In my sixteen years working as a type A, driven, ladder-climbing healthcare marketing professional, my living environment accurately represented my mindset — purposeful. Every item had a purpose, and my reason behind such meticulous up keeping was disguised as a joke that I want to be able to get out of town overnight if I needed to. I have lived in all types of space, from hole-in-the-wall studio to luxury highrise apartment and the common thread across them was friends’ praises on how peaceful and nice my place was.
Peaceful and nice? If my space was truly an extension of me, I sound boring! There was nothing philosophical behind maintaining an organized home, it seemed logical to me that as a fast paced, ambitious professional I need a tranquil place in which I unwind and recharge, so I can conquer the world again the next day. It was not until I realized I have been merely adapting to my 9 to 5 career, that the routine was the result of subscribing to the safety and dependability of being paid to do something everyday! Nothing wrong with having financial security, except somewhere inside is missing a burning tower of passion. Instead, there is a tiny flame of curiosity bright enough to ignite the truth (brilliant concept by Elizabeth Gilbert, bestselling author of Eat, Pray, Love in her 2015 talk titled The Flight of the Hummingbird — The Curiosity Driven Life). The true driving force behind my natural tendency to organize and create systems for organization is the deep rooted desire to create a home for myself. Growing up in a volatile household, and having left that shell of a home at a young age to immigrate to the United States, I was constantly seeking a home. I picture a cozy fireplace, plush furniture, warm glow throughout, laughter, and joyful conversations as elements to what make a home, HOME. Subconsciously, those were the elements that made my home a home in the 25 times I have moved in 26 years. Those were also the elements I impart each time I help a friend move and create peaceful and nice new homes for them. The logical next step to discovering a superpower is to apply it! Before I help a client re-create their space, I’d ask an important question: What is your true desire for your home?
The KonMarie method of holding an object that faces possible purge from your ownership and asking ‘does it spark joy?’ may seem silly, but just as your friends, family, pets, etc. have an emotional influence on you, so do the things that surround you. A practical, micro level question ‘does it spark joy?’ trains your mind to apply the 5,000 feet perspective question: What is the purpose of my things? We often have a nearly programmed, auto response to that question or half truth statements that sound like: ‘What if I need it one day? I don’t want to have to buy it again’ or ‘You can’t find something like this anymore’ or ‘My great grandmother passed this down.’ While these responses are valid, they don’t answer the question: What is the purpose of [insert object]?
Does living for the one unknown day by taking up half of a garage space, thereby reducing your current parking capacity from two cars to leaving one car out on the street, work for you or your family? Does turning a bedroom into a storage room honor the sentimental value of a quality workmanship item or a collection of heirloom?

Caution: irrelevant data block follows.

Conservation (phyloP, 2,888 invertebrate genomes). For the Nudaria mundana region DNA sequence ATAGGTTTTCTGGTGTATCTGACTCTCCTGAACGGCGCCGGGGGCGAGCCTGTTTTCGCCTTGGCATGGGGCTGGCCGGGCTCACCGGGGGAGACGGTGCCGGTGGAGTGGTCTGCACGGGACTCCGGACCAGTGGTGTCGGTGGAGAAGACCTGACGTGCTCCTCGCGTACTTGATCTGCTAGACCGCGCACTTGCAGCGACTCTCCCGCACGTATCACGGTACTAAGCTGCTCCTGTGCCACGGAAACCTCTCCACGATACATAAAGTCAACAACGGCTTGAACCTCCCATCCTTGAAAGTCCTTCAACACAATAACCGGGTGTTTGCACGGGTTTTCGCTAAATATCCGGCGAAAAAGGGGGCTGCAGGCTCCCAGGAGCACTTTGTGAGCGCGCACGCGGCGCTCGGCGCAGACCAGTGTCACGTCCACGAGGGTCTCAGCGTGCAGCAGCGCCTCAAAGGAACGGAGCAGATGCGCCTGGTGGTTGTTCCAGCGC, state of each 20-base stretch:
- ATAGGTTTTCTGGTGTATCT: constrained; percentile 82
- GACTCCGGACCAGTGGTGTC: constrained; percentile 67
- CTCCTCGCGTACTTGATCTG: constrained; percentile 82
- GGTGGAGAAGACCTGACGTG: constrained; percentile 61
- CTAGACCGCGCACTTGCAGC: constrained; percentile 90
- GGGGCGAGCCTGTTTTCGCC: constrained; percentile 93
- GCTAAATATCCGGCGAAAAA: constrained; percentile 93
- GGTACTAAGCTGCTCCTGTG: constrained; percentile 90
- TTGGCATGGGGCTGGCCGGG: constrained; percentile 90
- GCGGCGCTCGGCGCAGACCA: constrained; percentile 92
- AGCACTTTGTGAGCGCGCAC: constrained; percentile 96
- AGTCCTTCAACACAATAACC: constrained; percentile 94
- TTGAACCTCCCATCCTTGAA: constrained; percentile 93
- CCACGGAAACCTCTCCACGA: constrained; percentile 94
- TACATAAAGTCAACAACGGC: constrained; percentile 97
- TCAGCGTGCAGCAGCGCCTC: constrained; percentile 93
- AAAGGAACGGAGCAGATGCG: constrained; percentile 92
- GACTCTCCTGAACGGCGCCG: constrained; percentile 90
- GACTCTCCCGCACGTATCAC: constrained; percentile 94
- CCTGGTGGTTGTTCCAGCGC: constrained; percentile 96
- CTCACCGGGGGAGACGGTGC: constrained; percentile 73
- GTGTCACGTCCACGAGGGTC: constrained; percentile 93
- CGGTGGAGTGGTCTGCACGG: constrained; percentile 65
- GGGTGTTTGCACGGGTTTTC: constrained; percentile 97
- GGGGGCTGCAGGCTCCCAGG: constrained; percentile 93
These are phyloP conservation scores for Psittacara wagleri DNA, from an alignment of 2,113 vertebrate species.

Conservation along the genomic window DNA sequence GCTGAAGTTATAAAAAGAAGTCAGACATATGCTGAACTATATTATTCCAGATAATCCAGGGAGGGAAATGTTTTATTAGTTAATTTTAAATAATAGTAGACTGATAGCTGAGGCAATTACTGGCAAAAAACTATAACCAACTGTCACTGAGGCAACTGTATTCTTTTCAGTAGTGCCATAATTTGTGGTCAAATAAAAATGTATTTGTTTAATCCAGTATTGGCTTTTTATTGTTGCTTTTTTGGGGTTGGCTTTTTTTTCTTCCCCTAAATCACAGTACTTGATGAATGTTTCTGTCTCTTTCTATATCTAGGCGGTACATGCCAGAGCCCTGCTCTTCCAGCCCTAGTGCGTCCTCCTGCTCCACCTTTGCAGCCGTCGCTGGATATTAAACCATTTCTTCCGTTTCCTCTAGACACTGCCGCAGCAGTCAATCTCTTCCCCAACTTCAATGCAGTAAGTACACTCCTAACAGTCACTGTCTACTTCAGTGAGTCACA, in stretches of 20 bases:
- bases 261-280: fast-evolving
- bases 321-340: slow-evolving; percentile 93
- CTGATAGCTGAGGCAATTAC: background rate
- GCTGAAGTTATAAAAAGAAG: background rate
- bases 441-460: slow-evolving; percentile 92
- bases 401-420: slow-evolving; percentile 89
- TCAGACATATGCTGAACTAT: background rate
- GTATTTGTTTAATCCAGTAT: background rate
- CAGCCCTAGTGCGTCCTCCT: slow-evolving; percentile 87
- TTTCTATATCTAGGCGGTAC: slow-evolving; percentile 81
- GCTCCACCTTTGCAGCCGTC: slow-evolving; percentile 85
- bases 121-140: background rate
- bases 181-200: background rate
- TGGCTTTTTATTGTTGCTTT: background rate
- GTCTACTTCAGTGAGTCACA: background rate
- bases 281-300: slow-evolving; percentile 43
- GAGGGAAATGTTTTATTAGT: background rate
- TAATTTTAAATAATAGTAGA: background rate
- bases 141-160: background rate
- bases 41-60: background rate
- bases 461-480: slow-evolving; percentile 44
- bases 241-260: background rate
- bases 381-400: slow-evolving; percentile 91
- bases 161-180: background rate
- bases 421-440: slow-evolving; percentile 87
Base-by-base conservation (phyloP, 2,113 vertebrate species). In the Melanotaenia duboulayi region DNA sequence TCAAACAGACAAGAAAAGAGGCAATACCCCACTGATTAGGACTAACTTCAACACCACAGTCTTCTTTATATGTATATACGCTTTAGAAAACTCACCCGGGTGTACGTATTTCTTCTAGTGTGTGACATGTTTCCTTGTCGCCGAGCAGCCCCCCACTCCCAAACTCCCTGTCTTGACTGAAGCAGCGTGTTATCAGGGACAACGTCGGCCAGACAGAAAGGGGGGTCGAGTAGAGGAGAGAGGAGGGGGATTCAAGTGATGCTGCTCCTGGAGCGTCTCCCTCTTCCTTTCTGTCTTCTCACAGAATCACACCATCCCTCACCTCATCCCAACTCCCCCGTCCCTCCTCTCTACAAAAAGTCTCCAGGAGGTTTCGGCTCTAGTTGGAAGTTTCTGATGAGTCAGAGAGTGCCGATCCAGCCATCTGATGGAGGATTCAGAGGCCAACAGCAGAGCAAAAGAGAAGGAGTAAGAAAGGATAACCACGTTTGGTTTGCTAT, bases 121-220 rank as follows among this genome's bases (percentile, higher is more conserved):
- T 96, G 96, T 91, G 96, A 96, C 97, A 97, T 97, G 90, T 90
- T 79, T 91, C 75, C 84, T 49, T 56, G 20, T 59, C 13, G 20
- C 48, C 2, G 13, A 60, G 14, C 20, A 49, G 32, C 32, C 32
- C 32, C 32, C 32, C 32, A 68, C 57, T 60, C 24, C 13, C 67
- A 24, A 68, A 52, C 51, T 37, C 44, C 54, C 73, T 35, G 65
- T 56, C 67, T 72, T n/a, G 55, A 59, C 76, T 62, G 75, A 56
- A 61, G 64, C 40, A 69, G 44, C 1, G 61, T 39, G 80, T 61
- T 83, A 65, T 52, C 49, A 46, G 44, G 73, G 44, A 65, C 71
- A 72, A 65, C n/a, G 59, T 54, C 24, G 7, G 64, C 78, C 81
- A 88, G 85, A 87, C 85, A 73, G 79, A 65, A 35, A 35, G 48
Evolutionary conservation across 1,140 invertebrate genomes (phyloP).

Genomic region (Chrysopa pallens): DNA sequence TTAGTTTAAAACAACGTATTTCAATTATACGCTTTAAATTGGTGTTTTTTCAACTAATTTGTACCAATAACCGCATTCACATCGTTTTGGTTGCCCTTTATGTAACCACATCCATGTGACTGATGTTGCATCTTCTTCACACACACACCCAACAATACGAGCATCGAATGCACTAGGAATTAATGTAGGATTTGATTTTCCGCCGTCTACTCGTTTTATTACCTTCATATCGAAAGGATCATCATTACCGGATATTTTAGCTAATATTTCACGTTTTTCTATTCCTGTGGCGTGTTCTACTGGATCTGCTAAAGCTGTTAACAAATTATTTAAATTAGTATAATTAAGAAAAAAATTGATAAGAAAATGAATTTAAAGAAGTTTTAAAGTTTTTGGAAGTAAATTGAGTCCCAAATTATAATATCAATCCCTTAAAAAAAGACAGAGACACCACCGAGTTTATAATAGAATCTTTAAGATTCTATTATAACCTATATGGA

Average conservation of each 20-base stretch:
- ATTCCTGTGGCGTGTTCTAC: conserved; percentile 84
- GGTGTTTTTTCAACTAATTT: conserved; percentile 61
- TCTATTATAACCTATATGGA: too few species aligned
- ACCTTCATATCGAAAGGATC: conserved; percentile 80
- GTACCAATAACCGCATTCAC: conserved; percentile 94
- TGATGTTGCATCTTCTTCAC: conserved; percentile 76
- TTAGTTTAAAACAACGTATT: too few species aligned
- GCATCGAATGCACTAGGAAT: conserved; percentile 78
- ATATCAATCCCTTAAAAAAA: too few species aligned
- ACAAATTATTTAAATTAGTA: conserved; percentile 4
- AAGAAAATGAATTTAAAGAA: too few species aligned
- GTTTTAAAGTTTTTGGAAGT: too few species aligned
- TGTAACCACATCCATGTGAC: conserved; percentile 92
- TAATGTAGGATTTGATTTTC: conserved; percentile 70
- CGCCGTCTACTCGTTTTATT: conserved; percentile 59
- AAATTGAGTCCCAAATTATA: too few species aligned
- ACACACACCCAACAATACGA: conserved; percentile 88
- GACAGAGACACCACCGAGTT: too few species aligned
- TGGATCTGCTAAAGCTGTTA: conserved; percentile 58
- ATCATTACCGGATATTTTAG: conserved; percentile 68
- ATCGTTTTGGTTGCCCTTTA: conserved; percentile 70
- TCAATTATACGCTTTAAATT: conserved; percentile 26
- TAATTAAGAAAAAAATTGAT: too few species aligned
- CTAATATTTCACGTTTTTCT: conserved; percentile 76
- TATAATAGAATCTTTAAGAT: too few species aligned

For every ‘what if’ thought, we withdraw farther away from being honest with ourselves about what we really want. Consider this: the next level living, next level possibilities, and the next level efficiency in every aspect of your life. Are you living in preparation for the Apocalypse or for the steps leading to a thriving future? If this is striking a chord in your heart, fret not and read on — there are professionals to help you navigate the process of creating a home for you to thrive and uncover the limiting areas blocking you from living in your true potential. Let’s debunk some common myths about hiring a professional organizer to help you become more organized.
#1: I have to get rid of everything and live minimally.
It’s about the quality not quantity! Every item that you let go of has fulfilled its season of service to you and is no longer meeting a need for your present lifestyle, yet it might serve someone else. Pass the blessing by donating or selling and step out of the scarcity mentality. Until you create room for new possibilities where would the next exciting new gadget fit in?
#2: I need to turn off emotions and sentimentality to declutter.
Quite the opposite! You need to be clear about your emotions particularly about your present state and your vision for your future. Then work backwards to determine the value and purpose of the things you are hanging to. Do they help you excel now or propel you toward a future? Having your grandmother’s pearl necklace even though you never wear it is not the same as holding on to dilapidated boxes of miscellaneous items your grandmother owned which double as shelters for unknown creatures in your garage. Know the true sentimentality of the things you own.
#3: I don’t need help, I know how to organize and I can do it if I have more time.
Would you rather spend any extra time you have from your daily grind on organizing your stuff or a sunset walk with your loved one or going to a sports game with friends? We hold the power of being incredibly adaptable to our environments, yet we are blind to the gradual slippery slope of compromise leading to complacency. We become tolerant of our space. Your home is not a place for you to tolerate, you may have to in your day job (this makes for another topic), but wouldn’t you want your home to be a haven for you to decompress, to celebrate, and to thrive?
Want a non-judgemental, fresh perspective on how to create a next level living in your own home? Contact Life Afresh Home Concierge for your FREE 30-minute consultation.
Originally published at medium.com